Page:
Physics professor set to testify before Congress on value of STEM
CU-Boulder's Finkelstein to stress need for education funding
Noah Finkelstein, an associate professor of physics education research at the University of Colorado at Boulder, will testify before Congress about STEM (science, technology, engineering and math) education at the undergraduate and graduate levels.
Finkelstein, a co-principal investigator in the university's Integrating STEM Education (iSTEM) program, will speak on Thursday, Feb. 4, before the U.S. Congressional House Research and Science Education Subcommittee, House Committee on Science and Technology.
Finkelstein will discuss the roles universities can and need to play in the broader challenges of STEM education, including quality, access and inclusion, preparation of teachers at all levels, and numbers of STEM majors. He will testify about leading research, reforms and models for improving STEM education.
Said Finkelstein, "Successful research-based programs at the University of Colorado at Boulder, such as the Colorado Learning Assistant model, demonstrate that we can increase student learning and engagement, include more students, engage faculty, recruit more and better STEM teachers, and do so in a sustainable, scalable and cost-effective manner."
In his testimony, aimed at encouraging federal funding, Finkelstein plans to make three main points:
- Research has demonstrated that traditional models of classroom-based education are no longer appropriate. New models that engage students in learning experiences are critical.
- So far, higher education has been separated from national discussions on educational reform. It's time to focus on integrated approaches that reach across disciplines and across levels of the educational system to provide solutions that address our broad national challenge.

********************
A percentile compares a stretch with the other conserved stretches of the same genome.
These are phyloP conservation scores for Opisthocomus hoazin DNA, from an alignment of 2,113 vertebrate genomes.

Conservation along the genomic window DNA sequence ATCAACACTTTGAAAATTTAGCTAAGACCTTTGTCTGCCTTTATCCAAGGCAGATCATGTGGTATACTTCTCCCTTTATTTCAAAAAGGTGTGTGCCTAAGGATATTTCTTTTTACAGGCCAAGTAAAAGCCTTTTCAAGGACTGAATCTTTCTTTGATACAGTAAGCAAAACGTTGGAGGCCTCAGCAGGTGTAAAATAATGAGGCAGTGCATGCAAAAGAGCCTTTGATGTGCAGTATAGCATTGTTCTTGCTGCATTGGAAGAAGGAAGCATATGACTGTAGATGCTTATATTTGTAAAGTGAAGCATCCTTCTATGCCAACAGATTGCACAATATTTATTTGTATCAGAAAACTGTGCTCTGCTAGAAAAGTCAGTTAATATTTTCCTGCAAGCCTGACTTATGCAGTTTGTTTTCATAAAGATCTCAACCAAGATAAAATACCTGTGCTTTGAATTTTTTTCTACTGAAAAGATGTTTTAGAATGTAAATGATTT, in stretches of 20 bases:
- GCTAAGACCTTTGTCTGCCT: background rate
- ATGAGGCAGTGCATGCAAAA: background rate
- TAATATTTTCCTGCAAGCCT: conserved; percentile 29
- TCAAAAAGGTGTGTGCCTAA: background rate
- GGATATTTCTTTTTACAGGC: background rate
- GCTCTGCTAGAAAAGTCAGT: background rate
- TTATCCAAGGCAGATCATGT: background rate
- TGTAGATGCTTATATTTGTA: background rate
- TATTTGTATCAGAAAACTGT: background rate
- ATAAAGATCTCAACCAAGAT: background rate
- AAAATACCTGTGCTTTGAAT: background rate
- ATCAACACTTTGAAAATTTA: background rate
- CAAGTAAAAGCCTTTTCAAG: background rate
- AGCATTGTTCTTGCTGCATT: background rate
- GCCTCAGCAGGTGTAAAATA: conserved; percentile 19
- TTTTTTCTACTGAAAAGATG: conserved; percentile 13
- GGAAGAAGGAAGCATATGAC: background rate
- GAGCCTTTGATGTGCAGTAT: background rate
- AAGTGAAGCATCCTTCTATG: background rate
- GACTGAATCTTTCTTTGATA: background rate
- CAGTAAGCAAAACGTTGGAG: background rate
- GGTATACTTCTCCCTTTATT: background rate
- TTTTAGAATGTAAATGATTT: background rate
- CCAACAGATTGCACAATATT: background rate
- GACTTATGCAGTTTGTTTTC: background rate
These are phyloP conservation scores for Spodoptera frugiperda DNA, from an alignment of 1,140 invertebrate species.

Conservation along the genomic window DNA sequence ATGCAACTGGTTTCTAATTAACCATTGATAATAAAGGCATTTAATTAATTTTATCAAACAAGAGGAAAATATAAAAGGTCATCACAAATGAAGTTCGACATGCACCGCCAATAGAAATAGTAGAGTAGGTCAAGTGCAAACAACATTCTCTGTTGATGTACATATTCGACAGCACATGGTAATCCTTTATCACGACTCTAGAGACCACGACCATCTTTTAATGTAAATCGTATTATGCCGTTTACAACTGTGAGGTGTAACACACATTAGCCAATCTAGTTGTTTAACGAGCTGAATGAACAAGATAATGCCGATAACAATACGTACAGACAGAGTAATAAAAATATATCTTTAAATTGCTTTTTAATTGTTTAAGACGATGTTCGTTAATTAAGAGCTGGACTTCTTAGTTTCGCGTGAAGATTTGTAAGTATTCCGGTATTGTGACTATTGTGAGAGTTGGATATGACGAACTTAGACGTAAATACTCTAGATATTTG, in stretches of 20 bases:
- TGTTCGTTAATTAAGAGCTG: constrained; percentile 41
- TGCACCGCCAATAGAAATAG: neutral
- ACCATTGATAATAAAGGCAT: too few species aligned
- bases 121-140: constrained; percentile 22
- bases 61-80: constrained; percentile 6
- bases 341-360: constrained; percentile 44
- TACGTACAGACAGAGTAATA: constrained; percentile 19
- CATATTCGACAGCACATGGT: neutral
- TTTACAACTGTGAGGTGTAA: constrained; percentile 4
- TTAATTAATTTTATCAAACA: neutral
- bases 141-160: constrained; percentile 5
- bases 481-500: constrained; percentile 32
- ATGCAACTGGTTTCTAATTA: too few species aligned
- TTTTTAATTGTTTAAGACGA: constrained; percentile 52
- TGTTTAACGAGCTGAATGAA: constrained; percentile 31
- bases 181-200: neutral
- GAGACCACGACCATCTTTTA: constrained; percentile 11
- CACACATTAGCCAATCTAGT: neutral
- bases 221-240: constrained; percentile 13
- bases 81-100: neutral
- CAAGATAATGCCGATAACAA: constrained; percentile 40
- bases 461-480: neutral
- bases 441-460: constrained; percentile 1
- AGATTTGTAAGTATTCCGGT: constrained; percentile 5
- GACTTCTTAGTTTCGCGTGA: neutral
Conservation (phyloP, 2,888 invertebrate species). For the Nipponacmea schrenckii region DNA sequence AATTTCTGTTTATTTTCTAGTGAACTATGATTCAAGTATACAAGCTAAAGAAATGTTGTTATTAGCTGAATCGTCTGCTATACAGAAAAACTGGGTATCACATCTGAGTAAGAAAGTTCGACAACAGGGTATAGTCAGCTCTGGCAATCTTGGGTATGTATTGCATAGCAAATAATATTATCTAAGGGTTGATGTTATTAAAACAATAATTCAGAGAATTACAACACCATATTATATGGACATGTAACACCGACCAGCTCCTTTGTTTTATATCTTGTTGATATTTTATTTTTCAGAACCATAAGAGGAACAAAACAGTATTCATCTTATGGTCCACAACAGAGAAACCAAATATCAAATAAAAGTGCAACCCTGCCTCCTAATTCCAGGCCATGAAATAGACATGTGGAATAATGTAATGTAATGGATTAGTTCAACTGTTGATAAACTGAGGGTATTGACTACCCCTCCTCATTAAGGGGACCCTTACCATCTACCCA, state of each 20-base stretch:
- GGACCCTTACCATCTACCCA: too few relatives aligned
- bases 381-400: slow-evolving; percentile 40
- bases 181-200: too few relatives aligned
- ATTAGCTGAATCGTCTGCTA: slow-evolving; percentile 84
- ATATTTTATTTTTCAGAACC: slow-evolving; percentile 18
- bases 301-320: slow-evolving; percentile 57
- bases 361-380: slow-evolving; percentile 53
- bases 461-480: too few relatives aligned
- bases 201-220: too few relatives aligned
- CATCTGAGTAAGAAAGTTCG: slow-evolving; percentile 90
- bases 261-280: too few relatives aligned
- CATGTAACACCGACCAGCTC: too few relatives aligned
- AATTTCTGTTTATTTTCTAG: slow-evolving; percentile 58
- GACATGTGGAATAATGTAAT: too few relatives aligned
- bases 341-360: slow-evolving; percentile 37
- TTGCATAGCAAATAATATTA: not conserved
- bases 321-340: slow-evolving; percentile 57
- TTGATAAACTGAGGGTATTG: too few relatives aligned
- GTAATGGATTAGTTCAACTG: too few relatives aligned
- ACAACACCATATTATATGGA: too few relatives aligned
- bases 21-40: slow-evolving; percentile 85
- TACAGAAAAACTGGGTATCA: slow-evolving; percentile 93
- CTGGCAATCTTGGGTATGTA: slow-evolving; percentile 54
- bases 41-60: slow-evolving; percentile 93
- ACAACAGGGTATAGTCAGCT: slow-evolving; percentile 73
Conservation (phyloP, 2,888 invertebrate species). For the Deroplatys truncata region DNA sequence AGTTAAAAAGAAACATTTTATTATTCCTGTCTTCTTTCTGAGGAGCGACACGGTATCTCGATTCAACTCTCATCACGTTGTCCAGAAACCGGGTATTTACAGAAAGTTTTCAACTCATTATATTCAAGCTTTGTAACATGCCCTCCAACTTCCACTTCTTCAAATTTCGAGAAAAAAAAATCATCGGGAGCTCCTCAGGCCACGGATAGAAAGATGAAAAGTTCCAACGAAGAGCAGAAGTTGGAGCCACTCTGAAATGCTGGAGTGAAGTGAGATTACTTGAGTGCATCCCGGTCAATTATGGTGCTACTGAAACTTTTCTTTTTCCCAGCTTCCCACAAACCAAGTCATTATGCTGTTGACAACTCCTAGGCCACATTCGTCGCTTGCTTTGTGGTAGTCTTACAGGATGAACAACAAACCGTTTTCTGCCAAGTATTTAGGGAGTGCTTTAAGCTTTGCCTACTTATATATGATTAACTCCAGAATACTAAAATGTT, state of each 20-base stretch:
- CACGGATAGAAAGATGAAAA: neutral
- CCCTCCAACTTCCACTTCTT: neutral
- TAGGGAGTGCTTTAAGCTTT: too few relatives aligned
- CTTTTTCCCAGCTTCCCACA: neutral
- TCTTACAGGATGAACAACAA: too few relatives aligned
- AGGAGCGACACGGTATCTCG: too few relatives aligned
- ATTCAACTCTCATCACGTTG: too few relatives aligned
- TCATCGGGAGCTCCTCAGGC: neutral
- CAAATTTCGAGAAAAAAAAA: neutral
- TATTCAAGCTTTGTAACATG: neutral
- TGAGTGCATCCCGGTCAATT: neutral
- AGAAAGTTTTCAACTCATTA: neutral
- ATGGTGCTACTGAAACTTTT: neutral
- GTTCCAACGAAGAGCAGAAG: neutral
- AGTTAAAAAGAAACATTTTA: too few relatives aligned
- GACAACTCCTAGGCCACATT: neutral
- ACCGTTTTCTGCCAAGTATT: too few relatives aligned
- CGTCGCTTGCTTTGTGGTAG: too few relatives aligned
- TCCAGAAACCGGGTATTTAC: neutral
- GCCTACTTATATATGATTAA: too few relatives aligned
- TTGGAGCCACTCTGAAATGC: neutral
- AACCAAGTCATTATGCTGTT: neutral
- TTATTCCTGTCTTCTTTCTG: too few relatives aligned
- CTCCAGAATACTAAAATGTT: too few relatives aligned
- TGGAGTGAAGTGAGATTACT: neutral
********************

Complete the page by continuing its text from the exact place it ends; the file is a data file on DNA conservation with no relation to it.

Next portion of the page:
- We need the investment of the American citizenry and the university system. We need to engage STEM faculty and researchers in educational innovation and change.
Congress is preparing to reauthorize the America COMPETES Act, which focuses on increasing research investment; strengthening educational opportunities in science, technology, engineering and mathematics from elementary through graduate school; and developing an innovation infrastructure.
"Math and science are the engine of the U.S. economy," Finkelstein said, but "we are under-educating the population at all levels."
The subcommittee hearing begins at 8:30 a.m. MDT and will be webcast live. To listen to testimony, visit http://science.house.gov/publications/hearings_markups_details.aspx?newsid=2723 and click on "Webcast Info" on the right-hand side of the page. The testimony, both oral and written, will be available on the Web site within a day of the hearings.
CU-Boulder Chancellor Philip P. DiStefano visited the White House on Jan. 6 as one of four public research university leaders representing about 120 universities pledging to address the national shortage of science and mathematics teachers.